Life 2014, 4(4), 770-787; doi:10.3390/life4040770
Received: 16 August 2014; in revised form: 24 September 2014 / Accepted: 22 October 2014 / Published: 21 November 2014
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(This article belongs to the Special Issue Cyanobacteria: Ecology, Physiology and Genetics)
p. 745-769
by  and
Life 2014, 4(4), 745-769; doi:10.3390/life4040745
Received: 3 September 2014; in revised form: 31 October 2014 / Accepted: 5 November 2014 / Published: 18 November 2014
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(This article belongs to the Special Issue Cyanobacteria: Ecology, Physiology and Genetics)
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p. 666-680
by  and
Life 2014, 4(4), 666-680; doi:10.3390/life4040666
Received: 9 September 2014; in revised form: 24 October 2014 / Accepted: 27 October 2014 / Published: 7 November 2014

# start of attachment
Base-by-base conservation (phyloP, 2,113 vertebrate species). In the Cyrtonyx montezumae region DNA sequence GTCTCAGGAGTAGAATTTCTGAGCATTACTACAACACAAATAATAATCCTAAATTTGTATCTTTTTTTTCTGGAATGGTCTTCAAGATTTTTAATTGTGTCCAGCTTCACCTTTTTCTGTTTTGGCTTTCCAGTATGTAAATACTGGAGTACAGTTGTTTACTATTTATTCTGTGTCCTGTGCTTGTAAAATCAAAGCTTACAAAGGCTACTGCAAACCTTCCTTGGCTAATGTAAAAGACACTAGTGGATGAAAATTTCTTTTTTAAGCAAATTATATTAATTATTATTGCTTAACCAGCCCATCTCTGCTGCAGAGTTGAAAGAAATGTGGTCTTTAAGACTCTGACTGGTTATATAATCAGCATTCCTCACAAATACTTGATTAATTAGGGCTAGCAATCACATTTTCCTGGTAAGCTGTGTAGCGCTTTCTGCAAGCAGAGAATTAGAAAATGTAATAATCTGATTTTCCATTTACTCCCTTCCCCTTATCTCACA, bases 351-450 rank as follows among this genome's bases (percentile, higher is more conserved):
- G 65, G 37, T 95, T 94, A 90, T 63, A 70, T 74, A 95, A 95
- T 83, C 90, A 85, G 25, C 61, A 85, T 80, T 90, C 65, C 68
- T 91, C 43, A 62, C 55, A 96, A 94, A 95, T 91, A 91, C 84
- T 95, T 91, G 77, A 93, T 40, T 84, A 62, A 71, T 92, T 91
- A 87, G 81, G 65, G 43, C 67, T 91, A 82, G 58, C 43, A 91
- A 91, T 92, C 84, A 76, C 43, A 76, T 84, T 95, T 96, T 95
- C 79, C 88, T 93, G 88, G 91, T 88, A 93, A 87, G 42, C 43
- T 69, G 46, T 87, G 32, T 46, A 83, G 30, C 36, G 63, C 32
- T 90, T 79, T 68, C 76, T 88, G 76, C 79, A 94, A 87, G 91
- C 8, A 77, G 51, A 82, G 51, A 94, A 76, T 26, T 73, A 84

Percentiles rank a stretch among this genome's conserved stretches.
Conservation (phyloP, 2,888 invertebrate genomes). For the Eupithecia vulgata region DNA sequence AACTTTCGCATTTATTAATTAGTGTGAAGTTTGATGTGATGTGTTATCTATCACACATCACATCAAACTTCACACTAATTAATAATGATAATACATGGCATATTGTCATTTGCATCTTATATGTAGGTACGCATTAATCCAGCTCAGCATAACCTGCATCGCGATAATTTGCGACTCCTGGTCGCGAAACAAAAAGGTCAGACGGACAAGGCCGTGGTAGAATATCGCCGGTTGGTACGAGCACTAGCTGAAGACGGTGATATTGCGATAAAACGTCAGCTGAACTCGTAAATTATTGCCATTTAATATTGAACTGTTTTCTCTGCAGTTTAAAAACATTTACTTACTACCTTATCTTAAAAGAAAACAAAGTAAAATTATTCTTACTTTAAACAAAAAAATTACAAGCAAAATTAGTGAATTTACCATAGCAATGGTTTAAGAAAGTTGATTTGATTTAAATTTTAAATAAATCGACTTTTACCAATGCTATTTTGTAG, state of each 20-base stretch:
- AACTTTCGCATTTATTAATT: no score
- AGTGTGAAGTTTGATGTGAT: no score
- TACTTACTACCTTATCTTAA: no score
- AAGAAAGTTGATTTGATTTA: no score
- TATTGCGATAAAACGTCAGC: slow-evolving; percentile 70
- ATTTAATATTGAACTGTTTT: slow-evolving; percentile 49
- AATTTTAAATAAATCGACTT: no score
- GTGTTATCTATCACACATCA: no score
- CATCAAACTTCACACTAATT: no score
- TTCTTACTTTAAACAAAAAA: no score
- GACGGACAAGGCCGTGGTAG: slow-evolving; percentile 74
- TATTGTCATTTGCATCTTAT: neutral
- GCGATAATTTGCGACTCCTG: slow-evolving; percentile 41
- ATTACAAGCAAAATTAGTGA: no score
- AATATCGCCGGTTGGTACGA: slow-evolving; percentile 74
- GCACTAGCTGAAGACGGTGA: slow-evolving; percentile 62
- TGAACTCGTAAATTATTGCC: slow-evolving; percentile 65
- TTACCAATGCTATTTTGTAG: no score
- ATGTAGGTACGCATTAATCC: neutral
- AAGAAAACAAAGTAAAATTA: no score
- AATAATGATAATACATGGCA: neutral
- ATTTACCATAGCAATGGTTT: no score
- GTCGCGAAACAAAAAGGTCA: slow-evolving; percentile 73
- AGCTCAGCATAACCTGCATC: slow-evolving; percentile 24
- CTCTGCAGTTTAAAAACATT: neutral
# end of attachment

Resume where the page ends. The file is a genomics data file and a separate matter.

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(This article belongs to the Special Issue Cyanobacteria: Ecology, Physiology and Genetics)
p. 433-456
by  and
Life 2014, 4(3), 433-456; doi:10.3390/life4030433
Received: 2 June 2014; in revised form: 9 August 2014 / Accepted: 14 August 2014 / Published: 3 September 2014
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(This article belongs to the Special Issue Cyanobacteria: Ecology, Physiology and Genetics)
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Planned Papers

The below list represents only planned manuscripts. Some of these manuscripts have not been received by the Editorial Office yet. Papers submitted to MDPI journals are subject to peer-review.

Type of Paper: Article
Title:
The Interplay between Iron Bioavailability and Transport Strategies in Aquatic Cyanobacteria
Authors:
Hagar Lis 2,3, Chana Kranzler 1,2, Yeala Shaked 2,3 and Nir Keren 1
Affiliations:
1 Department of Plant and Environmental Sciences, The Alexander Silberman Institute of Life Sciences, Edmond J. Safra Campus, Givat Ram, Hebrew University of Jerusalem, Jerusalem, Israel
2 Interuniversity Institute for Marine Sciences in Eilat, POB 469, Eilat 88103, Israel
3